Of the total $6 million to be appropriated, $500,000 is reserved for the Intermediary. Each funded partnership is required to work with the statewide intermediary organization that will provide technical assistance to the developing Smart Scholars ECHS partnerships.
Each Smart Scholars ECHS partnership will be designed to provide an accelerated program of study in which students complete a high school diploma while earning at least 20 college credits. The state-wide purposes of the Smart Scholars Early College High School Program are to increase high school graduation rates and the number of students who complete a postsecondary credential or degree, especially among groups of students in high needs schools who traditionally attend college at disproportionately low rates. Bonus points will be awarded to proposals in which one of the ECHS partners is a high needs school, as noted the “Eligibility- Definitions” and “Technical Criteria” sections to follow.
Statewide Intermediary:

The intermediary will coordinate much of the work of the selected Smart Scholars ECHS partnerships, and will assist them in establishing successful high schools. The statewide intermediary will be a research and consulting organization that has demonstrated technical experience within an early college high school context and in the recruitment of highly qualified educators and personnel; can provide academic support related to college readiness; can guide curriculum development for both the IHE and the LEA; and possesses significant, documented skill in developing, implementing and evaluating educational assessment tools. The statewide intermediary will also promote best practices across the schools, coordinate statewide leadership and training opportunities, and will import and translate best practices from other states.

Program Purpose/Goal:
There are three critical objectives of the Smart Scholars Early College High School Program:

  • High need students in Grades 9-12, primarily from high needs schools, will be provided college courses which will be used to both receive college credit and to meet the high school graduation/Regents diploma requirements. A significant number of courses and activities should be conducted on the partnering IHEs campus, and to the extent practicable, to promote a college-going culture among the cohort of Smart Scholars.

  • High need students, who are at-risk, including those students with disabilities, may be identified as early as the 6th grade and will be provided additional academic and social support to ensure that, when they reach their 9th – 12th grade in high school, they are at grade level and ready to participate in rigorous collegiate courses offered in the Smart Scholars ECHS.

  • The Smart Scholars ECHS partnerships will ensure that these college courses are non-remedial, rigorous, use the same syllabi and are assessed by the same tools used for traditional students matriculated at the IHE.

The Smart Scholars Early College High School Program will target a number of ECHS and participating high need students determined by the number of applicants and successful awards. Funds will be used for each of the four (4) years the contracts are in effect for students who:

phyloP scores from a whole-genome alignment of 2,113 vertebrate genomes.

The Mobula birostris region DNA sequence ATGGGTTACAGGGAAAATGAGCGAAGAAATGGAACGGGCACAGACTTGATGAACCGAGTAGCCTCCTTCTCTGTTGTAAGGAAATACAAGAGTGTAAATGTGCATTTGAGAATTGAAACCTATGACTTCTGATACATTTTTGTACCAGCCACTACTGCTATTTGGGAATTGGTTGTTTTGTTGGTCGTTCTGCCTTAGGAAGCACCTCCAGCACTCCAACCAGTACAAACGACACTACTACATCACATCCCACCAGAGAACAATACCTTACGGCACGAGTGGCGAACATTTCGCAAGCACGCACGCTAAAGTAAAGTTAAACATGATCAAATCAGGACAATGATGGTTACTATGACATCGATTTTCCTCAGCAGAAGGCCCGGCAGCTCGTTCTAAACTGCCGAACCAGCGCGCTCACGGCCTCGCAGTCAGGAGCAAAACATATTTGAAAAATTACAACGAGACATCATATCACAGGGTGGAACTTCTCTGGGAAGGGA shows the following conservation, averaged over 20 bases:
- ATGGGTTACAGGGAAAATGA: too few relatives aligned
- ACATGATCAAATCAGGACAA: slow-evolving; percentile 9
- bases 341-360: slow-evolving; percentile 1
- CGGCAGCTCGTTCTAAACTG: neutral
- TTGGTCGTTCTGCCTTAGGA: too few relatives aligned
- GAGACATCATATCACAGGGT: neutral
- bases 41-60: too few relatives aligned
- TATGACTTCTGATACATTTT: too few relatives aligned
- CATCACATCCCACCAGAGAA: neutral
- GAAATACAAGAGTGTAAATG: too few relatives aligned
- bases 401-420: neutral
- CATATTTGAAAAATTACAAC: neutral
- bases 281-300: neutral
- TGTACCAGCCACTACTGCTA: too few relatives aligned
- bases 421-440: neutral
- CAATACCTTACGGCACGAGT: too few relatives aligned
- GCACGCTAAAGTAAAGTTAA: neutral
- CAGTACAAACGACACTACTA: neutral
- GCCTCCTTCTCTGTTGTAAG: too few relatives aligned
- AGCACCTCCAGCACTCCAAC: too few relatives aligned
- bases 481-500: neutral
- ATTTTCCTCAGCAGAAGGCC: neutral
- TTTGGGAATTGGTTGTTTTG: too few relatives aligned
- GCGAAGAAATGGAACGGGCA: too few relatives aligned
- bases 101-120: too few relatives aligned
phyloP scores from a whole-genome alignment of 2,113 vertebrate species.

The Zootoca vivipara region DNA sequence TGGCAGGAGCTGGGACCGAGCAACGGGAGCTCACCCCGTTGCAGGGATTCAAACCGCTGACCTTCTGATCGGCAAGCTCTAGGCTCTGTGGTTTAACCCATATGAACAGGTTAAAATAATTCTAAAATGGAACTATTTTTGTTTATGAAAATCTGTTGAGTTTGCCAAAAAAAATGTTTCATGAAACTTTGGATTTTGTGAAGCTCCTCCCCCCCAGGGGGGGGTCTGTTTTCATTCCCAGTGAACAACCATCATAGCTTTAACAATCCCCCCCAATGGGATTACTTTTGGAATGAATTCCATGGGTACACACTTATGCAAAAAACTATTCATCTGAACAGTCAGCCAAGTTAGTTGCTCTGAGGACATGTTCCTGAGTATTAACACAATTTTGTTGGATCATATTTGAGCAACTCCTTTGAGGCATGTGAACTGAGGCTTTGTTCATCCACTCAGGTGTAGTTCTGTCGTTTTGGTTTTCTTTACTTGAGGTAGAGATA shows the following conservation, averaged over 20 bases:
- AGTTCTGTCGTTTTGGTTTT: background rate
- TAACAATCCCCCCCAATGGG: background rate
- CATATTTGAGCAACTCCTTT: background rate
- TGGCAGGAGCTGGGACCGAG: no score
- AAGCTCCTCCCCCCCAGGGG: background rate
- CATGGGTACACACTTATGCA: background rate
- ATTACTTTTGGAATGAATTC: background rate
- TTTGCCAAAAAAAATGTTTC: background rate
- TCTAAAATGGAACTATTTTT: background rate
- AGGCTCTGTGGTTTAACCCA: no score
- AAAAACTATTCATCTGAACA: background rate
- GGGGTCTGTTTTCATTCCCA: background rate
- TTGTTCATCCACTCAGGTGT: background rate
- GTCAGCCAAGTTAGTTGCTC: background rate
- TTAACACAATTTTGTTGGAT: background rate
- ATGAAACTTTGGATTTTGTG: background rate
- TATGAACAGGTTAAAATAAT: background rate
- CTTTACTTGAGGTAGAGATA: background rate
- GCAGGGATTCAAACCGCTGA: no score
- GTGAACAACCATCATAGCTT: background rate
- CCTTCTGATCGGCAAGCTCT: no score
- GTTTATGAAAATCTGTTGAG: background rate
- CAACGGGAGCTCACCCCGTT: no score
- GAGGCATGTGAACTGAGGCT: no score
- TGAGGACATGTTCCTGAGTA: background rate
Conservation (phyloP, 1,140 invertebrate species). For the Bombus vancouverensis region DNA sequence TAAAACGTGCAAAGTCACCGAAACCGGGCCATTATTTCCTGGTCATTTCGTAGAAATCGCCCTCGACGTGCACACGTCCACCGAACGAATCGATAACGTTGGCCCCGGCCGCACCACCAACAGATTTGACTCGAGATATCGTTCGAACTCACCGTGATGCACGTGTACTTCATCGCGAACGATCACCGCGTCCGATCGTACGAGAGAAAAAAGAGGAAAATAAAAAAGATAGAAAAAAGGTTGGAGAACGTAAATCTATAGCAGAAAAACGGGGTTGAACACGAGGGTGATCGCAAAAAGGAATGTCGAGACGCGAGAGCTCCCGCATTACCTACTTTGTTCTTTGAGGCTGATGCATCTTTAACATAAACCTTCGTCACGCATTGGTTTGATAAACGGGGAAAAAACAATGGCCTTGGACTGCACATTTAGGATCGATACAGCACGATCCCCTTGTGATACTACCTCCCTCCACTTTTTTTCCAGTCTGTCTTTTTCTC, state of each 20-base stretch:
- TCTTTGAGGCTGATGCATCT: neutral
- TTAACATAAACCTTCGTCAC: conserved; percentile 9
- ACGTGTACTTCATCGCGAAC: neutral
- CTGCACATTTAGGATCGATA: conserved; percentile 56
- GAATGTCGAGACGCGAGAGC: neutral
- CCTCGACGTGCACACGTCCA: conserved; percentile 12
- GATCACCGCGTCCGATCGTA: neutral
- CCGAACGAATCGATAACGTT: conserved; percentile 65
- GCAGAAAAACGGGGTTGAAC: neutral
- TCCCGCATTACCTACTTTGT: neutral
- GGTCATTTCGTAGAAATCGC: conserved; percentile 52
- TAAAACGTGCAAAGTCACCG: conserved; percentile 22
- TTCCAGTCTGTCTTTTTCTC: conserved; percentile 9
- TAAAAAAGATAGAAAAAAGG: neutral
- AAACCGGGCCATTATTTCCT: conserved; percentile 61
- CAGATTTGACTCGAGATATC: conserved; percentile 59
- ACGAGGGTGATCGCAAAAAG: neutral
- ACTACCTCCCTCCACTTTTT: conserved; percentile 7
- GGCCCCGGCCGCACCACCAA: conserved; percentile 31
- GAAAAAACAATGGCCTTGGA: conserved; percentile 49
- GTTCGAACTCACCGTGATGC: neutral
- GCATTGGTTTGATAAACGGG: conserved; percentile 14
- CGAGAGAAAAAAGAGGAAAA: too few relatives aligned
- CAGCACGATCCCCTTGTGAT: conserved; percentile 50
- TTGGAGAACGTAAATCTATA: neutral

• Have been identified as academically at-risk for not successfully completing high school or not succeeding in college

  • Belong to populations that have historically not had access to or success in higher education

  • May be identified as early as grade 6 to receive extensive support to achieve college-readiness by grade 9-12

  • Do not have the financial resources to fully fund an Associate or Baccalaureate degree without tuition assistance

  • Are in attendance at “high needs” schools that have been identified in the State’s accountability system in the definitions below.

Mandatory Requirements:
Applicants must certify that they agree to the following in order to participate in this grant opportunity:

  • Students will be able to earn a minimum of 20 college credits by the time they graduate from the ECHS.

  • College credits earned are transferable as defined in completed or “in development” articulation agreements between the LEA and the IHE. Signed Letters of Intent to establish articulation agreements are acceptable in lieu of a completed agreement. This need not be a separate agreement. The general Memorandum of Understanding (MOU) developed by applicants may also include an articulation component.

  • Smart Scholars ECHS Partnerships must identify strategies and/or collaborative endeavors designed to seek financial stability for the long-term operation of the Smart Scholars ECHS, beyond the life of the grant.

  • To implement a Smart Scholars Early College High School, executed MOUs, those “in development” or Letters of Intent establishing roles and responsibilities between the LEA and IHE must accompany the proposal.

  • The proposal must include the cost per pupil, which varies throughout the regions of the State. This cost must be used in developing the cost proposal (Budget, Form FS-10). See separate Attachment 1.

Meeting terms of Mandatory Requirements. Please sign the agreement found in Attachment 3 of this RFP document and return it in the application package along with the other required documents.

Eligibility- Definitions:

  • Eligible Local Education Agency (LEA): For the purposes of this RFP, an eligible LEA is a public high school or a public charter school. Preference will be given to schools classified as “high needs schools”, which include Schools under Registration Review (SURR), Persistently Lowest Achieving Schools (PLAS), and Schools in Improvement Status (SIIS). Listings of the 647 eligible high needs schools may be found at the following links: